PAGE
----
Published online by Cambridge University Press: 08 February 2016
Precise estimates of past temperatures are critical for understanding the evolution of organisms and the physical biosphere, and data from continental areas are an indispensable complement to the marine record of stable isotopes. Climate is considered to be a primary selective force on leaf morphology, and two widely used methods exist for estimating past mean annual temperatures from assemblages of fossil leaves. The first approach, Leaf Margin Analysis, is univariate, based on the positive correlation in modern forests between mean annual temperature and the proportion of species in a flora with untoothed leaf margins. The second approach, known as the Climate-Leaf Analysis Multivariate Program, is based on a modern data set that is multivariate. I argue here that the simpler, univariate approach will give paleotemperature estimates at least as precise as the multivariate method because (1) the temperature signal in the multivariate data set is dominated by the leaf-margin character; (2) the additional characters add minimal statistical precision and in practical use do not appear to improve the quality of the estimate; (3) the predictor samples in the univariate data set contain at least twice as many species as those in the multivariate data set; and (4) the presence of numerous sites in the multivariate data set that are both dry and extremely cold depresses temperature estimates for moist and nonfrigid paleofloras by about 2°C, unless the dry and cold sites are excluded from the predictor set.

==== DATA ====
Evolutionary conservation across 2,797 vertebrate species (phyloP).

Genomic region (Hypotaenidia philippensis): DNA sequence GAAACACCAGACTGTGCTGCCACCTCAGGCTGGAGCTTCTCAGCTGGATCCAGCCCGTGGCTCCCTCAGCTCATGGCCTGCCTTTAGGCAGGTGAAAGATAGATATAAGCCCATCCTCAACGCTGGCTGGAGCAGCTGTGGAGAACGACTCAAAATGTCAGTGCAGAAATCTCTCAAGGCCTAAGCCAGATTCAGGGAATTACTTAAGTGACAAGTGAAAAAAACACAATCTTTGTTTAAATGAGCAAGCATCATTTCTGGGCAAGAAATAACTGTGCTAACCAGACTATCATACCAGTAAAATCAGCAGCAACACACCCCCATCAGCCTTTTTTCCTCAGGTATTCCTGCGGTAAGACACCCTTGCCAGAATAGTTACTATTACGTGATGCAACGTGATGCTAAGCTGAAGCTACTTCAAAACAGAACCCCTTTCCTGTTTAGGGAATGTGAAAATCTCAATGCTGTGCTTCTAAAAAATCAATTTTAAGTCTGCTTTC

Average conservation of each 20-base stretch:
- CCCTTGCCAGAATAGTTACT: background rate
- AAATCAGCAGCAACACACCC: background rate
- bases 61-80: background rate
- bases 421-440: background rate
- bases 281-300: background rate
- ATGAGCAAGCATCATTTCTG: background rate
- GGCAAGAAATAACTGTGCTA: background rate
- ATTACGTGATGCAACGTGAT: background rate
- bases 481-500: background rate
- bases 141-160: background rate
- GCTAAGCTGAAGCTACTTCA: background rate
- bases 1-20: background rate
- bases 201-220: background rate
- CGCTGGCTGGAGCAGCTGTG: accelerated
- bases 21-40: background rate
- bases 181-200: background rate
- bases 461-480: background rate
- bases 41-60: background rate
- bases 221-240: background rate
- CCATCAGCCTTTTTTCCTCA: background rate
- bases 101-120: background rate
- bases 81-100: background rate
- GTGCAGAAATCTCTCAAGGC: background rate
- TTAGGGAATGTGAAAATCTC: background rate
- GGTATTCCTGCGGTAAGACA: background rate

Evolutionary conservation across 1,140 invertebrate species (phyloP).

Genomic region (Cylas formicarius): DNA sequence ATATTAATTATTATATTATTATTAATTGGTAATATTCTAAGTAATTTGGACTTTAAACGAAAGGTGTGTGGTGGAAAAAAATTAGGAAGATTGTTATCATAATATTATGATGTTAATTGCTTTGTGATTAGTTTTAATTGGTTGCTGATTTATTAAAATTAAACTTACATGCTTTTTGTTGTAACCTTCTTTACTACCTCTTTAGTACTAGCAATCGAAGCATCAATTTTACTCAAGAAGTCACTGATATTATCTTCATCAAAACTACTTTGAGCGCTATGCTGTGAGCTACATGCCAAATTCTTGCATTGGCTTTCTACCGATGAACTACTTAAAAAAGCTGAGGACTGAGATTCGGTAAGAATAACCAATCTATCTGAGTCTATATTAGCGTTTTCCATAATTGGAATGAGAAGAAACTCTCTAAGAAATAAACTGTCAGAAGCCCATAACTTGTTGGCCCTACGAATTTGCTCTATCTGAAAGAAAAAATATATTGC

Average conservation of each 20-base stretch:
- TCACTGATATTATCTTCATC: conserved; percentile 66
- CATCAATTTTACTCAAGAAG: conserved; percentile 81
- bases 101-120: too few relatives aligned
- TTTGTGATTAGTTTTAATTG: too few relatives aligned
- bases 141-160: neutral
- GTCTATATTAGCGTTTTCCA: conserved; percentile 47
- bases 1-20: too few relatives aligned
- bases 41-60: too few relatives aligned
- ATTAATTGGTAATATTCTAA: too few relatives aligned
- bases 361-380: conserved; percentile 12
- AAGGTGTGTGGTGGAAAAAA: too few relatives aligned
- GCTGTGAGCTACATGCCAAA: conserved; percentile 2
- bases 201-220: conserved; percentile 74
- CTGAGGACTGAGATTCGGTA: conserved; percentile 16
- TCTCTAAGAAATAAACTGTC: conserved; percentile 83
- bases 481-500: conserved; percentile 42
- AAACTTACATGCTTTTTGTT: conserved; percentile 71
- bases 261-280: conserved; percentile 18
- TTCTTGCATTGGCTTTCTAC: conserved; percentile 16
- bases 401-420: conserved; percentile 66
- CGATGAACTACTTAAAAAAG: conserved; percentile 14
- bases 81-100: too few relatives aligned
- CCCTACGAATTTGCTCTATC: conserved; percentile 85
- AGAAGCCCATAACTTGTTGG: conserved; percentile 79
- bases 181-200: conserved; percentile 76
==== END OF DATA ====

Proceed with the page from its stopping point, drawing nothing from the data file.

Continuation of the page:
New data from Western Hemisphere forests are used to test the univariate and multivariate methods and to compare observed vs. predicted error distributions for temperature estimates as a function of species richness. Leaf Margin Analysis provides excellent estimates of mean annual temperature for nine floral samples. Estimated temperatures given by 16 floral subsamples are very close both to actual temperatures and to the estimates from the samples. Temperature estimates based on the multivariate data set for four of the subsamples were generally less accurate than the estimates from Leaf Margin Analysis. Leaf-margin data from 45 transect collections demonstrate that sampling of low-diversity floras at extremely local scales can result in biased leaf-margin percentages because species abundance patterns are uneven. For climate analysis, both modern and fossil floras should be sampled over an area sufficient to minimize this bias and to maximize recovered species richness within a given climate.